* Yellen says still concerned about labor market
* Euro zone ministers to meet on Saturday to decide on Greece
* Chinese premier says country's economic growth stabilizing
* Indexes up: Dow 1.20 pct, S&P 1.22 pct, Nasdaq 1.40 pct (Updates to early afternoon)
By Tanya Agrawal
July 10 (Reuters) - U.S. stocks were higher but off their peaks on Friday after Federal Reserve Chair Janet Yellen said she expected the Fed to raise interest rates at some point this year, while expressing concern that the U.S. labor market remained weak.
Yellen gave no direct hint about whether the central bank would raise rates more than once over the course of its four remaining meetings in 2015.
The Fed has kept interest rates at near zero since the 2008 financial crisis.
Global markets rose earlier on hopes that Greece will be able secure fresh funding to avert bankruptcy and allow it to remain in the euro zone.
All three major indexes were up well over 1 percent in early afternoon trading, with the Dow Jones industrial average and S&P 500 in positive territory for the month.
Greece has made substantial concessions in its latest proposal to lenders, including tax hikes, in hopes of receiving $59 billion to help it cover debts until 2018.
Euro zone finance ministers will meet on Saturday to decide on a third bailout for Athens.
U.S. markets fell sharply earlier in the week as concerns over a slowdown in China, a drop in commodity prices and the Greek debt crisis spooked investors.
"The markets are higher today because the combined pressure of Greece and China seem to have been elevated a little," said Mohannad Aama, managing director at Beam Capital Management in New York. "Greece isn't a done deal but the probability of a 'Grexit' is reducing."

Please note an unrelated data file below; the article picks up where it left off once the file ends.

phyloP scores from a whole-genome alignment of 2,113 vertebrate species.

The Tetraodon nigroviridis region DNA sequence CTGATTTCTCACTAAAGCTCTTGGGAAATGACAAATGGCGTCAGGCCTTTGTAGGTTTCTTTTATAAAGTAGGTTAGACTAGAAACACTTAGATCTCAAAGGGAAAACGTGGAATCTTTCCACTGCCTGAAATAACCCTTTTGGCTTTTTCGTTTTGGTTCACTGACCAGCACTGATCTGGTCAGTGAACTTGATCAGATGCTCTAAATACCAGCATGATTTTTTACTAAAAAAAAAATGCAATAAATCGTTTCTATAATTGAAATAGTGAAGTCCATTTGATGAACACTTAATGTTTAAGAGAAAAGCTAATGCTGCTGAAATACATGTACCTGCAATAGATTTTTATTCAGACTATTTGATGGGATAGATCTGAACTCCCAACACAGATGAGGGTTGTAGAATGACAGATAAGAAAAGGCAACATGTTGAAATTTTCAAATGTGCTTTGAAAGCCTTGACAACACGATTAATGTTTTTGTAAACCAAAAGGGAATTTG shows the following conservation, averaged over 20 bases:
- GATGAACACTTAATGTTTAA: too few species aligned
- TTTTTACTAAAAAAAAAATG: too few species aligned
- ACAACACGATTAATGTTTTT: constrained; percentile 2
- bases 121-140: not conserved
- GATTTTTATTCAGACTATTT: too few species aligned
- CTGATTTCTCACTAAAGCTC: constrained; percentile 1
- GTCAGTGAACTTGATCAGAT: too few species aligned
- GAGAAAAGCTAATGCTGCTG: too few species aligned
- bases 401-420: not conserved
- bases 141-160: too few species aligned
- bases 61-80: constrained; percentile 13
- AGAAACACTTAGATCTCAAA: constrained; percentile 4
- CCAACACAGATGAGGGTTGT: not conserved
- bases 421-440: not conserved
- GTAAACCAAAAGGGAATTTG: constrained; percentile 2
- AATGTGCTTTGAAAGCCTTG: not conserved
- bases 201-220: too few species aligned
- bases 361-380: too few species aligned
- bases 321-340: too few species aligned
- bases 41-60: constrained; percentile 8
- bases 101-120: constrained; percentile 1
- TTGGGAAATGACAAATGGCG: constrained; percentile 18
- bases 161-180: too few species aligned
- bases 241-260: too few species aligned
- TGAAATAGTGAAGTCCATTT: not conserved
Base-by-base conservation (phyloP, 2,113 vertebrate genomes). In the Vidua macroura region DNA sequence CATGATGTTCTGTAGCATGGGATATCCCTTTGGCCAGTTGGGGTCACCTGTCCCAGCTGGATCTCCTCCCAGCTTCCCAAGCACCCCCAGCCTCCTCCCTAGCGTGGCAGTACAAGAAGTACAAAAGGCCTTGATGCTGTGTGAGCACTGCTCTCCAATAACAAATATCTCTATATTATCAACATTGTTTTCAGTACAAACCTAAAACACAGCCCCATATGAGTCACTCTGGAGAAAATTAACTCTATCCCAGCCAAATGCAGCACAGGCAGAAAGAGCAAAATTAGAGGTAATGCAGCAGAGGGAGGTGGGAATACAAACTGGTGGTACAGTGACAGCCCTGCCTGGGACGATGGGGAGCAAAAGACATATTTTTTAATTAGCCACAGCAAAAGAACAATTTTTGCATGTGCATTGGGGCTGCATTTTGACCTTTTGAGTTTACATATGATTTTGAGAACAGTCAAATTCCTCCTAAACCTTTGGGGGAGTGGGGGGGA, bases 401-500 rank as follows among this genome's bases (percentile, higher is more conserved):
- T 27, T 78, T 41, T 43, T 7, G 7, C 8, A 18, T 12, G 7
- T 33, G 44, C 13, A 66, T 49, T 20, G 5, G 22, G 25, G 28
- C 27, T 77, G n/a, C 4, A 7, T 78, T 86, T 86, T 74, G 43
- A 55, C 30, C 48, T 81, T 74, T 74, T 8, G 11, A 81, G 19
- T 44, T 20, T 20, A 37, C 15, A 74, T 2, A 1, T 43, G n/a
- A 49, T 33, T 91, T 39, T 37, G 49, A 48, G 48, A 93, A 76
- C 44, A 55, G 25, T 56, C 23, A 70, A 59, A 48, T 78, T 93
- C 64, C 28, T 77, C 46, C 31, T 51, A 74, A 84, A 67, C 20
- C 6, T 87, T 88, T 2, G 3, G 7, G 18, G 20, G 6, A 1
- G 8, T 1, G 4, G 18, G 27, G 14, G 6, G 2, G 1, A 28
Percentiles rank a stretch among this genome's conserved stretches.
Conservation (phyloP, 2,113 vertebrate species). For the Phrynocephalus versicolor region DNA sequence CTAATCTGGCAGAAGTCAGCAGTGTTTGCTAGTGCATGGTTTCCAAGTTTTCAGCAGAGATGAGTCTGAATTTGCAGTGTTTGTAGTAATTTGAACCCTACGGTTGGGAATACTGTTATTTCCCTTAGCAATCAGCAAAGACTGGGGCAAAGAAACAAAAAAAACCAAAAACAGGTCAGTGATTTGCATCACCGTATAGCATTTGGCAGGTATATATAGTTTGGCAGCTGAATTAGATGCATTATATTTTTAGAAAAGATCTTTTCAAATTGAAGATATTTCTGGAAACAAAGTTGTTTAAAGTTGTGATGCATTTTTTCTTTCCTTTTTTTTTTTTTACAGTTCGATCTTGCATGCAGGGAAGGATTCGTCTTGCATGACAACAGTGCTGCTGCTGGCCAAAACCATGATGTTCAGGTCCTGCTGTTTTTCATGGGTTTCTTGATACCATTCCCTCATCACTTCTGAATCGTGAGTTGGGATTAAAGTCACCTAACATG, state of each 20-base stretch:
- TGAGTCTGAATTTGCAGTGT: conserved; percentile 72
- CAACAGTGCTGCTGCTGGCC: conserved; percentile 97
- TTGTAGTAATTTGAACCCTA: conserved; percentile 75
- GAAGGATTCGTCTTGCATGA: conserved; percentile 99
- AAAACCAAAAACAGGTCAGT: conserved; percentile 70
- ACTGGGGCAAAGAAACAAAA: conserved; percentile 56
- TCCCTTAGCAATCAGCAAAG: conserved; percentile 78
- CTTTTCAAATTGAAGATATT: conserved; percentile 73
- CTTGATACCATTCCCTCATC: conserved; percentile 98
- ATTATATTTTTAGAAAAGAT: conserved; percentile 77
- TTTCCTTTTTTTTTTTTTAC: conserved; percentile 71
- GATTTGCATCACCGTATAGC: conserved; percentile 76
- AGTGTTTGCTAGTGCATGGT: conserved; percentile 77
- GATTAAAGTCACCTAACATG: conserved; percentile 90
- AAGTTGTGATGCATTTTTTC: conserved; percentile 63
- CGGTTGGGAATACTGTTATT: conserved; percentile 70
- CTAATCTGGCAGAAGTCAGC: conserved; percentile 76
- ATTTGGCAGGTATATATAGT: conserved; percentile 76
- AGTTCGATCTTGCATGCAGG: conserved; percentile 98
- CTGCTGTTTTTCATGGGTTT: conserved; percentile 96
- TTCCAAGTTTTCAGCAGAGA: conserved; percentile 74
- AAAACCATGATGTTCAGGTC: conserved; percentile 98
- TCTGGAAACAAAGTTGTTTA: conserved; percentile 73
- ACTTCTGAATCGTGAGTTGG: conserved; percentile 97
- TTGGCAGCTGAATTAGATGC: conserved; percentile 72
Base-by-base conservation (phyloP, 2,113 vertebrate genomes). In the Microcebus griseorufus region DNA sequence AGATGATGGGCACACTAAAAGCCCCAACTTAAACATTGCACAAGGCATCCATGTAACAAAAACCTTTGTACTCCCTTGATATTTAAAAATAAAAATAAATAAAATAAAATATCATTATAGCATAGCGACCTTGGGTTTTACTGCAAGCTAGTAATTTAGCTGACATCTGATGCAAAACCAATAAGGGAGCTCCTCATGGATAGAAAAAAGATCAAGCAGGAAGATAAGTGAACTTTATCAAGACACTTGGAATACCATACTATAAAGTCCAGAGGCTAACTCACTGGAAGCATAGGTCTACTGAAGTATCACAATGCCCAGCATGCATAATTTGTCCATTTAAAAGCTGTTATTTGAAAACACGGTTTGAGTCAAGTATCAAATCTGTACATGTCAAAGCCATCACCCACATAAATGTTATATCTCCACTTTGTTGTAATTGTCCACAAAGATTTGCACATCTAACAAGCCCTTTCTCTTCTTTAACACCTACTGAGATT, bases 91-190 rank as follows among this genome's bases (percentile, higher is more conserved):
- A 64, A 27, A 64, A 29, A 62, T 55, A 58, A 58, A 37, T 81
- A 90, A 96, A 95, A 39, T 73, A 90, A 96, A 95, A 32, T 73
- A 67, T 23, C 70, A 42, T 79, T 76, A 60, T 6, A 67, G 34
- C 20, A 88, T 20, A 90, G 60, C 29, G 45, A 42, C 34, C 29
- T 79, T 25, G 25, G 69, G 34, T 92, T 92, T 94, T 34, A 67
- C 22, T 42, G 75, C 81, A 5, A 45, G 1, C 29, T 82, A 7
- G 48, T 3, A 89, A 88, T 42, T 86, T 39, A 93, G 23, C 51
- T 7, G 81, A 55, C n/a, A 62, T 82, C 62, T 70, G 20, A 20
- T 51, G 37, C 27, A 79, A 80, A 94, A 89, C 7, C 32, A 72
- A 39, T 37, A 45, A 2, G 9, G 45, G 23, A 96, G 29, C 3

Markets were supported by a continued recovery in China's stock market, which rose strongly for a second day, helped by a barrage of government support measures.
At mid-week, panic selling had slashed a third of the value off Chinese markets since their peak in June.
Chinese Premier Li Keqiang said the country would make more targeted changes to its policies to support the economy and promised to increase the transparency of China's capital and money markets.
Data showed U.S. wholesale inventories rose at their fastest pace in six months in May.
At 12:48 p.m. ET the Dow Jones industrial average was up 211.16 points, or 1.20 percent, at 17,759.78, the S&P 500 was up 24.97 points, or 1.22 percent, at 2,076.28 and the Nasdaq Composite was up 68.79 points, or 1.40 percent, at 4,991.18.
All 10 major S&P 500 sectors were higher, with the technology index leading advancers with a 1.48 percent rise.
The U.S. quarterly earnings season kicked off earlier this week, with Pepsi and Alcoa reporting better-than- expected sales. However, corporate earnings are estimated to have fallen 3.1 percent in the second quarter, according to Thomson Reuters data.
Barracuda Networks' shares slumped 20.9 percent to $30.94 after JPMorgan cut its price target on the data storage and security provider's stock.
Cablevision jumped 7 percent at $26.59 on a Wall Street Journal report that French billionaire Patrick Drahi was looking at cable targets for acquisitions.
Zillow fell 5.8 percent to $80.34, a day after the company said its chief financial officer was leaving the company to pursue other business interests.
Advancing issues outnumbered decliners on the NYSE by 2,380 to 606. On the Nasdaq, 2,096 issues rose and 608 fell.
The S&P 500 index posted 13 new 52-week highs and 12 new lows, while the Nasdaq recorded 66 new highs and 45 new lows. (Reporting by Tanya Agrawal; Editing by Ted Kerr)